It’s fashionable in Washington circles to portray Cruz as a sammy glick who is often wrong, but never in doubt. But when it comes to foreign policy, Cruz’s middle ground is prudent — a logical response to the last decade or so of adventurism and impotence — which is why it’s surprising to see Beinart portraying Cruz’s foreign policy as extreme.
When Beinart writes that Cruz’s foreign policy unites the GOP’s “interventionists” like McCain, and the “isolationists” like Rand Paul, by “embodying the worst of each,” it makes for good copy. But is it really the worst of each? Couldn’t this just as easily be called a middle-of-the-road position? After all, almost exactly a year ago, Cruz himself argued that his foreign policy was “somewhere in between” McCain and Paul.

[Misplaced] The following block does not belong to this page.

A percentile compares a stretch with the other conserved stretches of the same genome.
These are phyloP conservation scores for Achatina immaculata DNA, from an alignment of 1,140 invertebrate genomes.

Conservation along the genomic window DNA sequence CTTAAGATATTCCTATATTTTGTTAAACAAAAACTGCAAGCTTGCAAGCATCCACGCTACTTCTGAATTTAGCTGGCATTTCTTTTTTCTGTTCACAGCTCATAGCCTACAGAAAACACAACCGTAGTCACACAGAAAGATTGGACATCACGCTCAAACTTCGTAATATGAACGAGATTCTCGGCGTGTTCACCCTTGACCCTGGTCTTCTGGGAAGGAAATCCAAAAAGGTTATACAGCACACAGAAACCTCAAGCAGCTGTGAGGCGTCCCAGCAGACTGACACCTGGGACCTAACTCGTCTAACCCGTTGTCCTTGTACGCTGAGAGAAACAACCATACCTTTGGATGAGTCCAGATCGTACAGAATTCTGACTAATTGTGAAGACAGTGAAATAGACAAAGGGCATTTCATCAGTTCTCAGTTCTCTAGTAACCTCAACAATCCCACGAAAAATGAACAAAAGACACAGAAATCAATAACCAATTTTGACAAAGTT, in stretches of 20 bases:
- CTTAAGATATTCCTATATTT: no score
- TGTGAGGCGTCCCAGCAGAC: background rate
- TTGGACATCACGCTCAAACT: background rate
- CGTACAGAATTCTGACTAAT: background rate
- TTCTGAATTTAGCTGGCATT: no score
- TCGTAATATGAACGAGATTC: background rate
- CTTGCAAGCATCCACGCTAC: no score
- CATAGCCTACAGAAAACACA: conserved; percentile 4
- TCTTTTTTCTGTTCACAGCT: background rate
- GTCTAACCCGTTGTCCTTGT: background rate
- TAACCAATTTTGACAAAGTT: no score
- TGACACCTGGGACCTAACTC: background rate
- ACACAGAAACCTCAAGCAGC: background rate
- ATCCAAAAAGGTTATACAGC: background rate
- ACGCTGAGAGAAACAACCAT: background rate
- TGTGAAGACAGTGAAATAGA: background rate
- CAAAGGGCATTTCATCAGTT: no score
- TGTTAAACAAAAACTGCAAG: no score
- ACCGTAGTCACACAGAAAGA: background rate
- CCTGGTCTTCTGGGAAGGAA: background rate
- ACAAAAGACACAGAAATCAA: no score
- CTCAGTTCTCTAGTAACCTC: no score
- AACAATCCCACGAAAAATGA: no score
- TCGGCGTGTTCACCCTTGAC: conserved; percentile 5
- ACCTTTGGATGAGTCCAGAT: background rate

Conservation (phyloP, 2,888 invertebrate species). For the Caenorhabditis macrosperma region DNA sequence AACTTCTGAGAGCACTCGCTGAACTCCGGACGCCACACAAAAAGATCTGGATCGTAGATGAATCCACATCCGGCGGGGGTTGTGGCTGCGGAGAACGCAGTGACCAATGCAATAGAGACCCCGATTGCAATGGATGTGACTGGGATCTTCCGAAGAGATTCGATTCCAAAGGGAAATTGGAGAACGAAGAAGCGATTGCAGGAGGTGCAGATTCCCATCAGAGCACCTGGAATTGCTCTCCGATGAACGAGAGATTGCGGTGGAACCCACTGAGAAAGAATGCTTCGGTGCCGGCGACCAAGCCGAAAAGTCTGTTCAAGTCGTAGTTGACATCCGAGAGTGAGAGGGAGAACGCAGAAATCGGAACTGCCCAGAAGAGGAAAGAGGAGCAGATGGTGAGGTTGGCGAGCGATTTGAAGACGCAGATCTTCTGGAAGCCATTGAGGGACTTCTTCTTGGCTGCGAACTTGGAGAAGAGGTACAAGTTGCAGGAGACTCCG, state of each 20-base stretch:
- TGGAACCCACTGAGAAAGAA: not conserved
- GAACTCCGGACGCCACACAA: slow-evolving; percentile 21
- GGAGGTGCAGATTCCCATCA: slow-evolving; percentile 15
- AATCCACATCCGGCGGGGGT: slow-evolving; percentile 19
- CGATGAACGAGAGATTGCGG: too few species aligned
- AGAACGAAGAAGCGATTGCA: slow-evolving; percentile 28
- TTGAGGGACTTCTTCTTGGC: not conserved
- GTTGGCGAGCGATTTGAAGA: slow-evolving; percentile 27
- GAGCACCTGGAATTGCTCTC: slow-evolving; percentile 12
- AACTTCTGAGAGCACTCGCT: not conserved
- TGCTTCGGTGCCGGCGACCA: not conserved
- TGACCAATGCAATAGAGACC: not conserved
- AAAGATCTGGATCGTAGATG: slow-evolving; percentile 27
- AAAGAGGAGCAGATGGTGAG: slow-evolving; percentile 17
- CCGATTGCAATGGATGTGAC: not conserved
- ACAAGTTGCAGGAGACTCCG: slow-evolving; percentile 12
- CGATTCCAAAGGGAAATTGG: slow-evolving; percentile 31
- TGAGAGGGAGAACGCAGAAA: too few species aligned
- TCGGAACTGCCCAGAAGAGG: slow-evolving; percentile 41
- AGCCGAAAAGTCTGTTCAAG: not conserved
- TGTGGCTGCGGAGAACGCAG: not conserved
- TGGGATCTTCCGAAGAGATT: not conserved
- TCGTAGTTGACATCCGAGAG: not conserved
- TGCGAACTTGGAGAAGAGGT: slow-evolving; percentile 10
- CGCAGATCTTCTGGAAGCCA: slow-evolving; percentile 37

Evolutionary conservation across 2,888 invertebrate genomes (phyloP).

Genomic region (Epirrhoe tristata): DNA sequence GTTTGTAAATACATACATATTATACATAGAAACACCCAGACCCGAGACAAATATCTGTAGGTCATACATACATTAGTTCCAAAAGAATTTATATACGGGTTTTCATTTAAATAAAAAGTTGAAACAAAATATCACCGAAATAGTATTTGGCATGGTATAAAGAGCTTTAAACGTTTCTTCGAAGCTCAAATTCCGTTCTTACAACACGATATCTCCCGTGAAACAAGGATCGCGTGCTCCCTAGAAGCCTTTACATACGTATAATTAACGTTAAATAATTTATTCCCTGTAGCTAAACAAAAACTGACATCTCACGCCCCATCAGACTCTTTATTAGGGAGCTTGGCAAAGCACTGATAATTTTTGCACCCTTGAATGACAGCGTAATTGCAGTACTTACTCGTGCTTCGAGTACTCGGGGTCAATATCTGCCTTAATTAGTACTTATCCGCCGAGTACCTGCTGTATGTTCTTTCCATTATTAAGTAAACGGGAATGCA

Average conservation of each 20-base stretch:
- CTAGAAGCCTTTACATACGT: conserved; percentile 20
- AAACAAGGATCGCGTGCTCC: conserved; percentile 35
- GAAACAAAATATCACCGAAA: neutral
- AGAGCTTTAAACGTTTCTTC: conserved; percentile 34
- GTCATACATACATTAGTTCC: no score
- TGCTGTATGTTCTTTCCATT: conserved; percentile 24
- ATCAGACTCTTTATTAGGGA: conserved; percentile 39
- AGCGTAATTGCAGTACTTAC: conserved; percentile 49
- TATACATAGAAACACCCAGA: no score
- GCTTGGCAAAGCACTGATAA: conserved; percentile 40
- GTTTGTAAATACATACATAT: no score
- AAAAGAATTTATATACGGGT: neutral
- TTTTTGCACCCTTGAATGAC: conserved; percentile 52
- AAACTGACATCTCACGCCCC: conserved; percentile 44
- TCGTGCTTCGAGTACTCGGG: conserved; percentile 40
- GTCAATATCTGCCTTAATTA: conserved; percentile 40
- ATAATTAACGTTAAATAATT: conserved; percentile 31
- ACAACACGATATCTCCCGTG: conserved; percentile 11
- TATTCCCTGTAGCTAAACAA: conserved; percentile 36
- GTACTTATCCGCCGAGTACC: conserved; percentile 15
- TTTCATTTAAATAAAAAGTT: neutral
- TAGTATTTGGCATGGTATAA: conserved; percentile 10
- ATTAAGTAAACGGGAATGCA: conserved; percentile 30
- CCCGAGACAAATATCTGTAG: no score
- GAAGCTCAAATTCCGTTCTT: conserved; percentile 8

Cruz is a political animal, and there are indeed political benefits to the space Cruz is attempting to occupy. But let’s not pretend his is an incoherent worldview, either. If his overarching leitmotif is something Beinart derisively describes as “militaristic pessimism,” the good news is that, unlike Paul — whose positions seem unpredictable (depending on the latest news) and capricious — one can sort of anticipate Cruz’s foreign policy stances.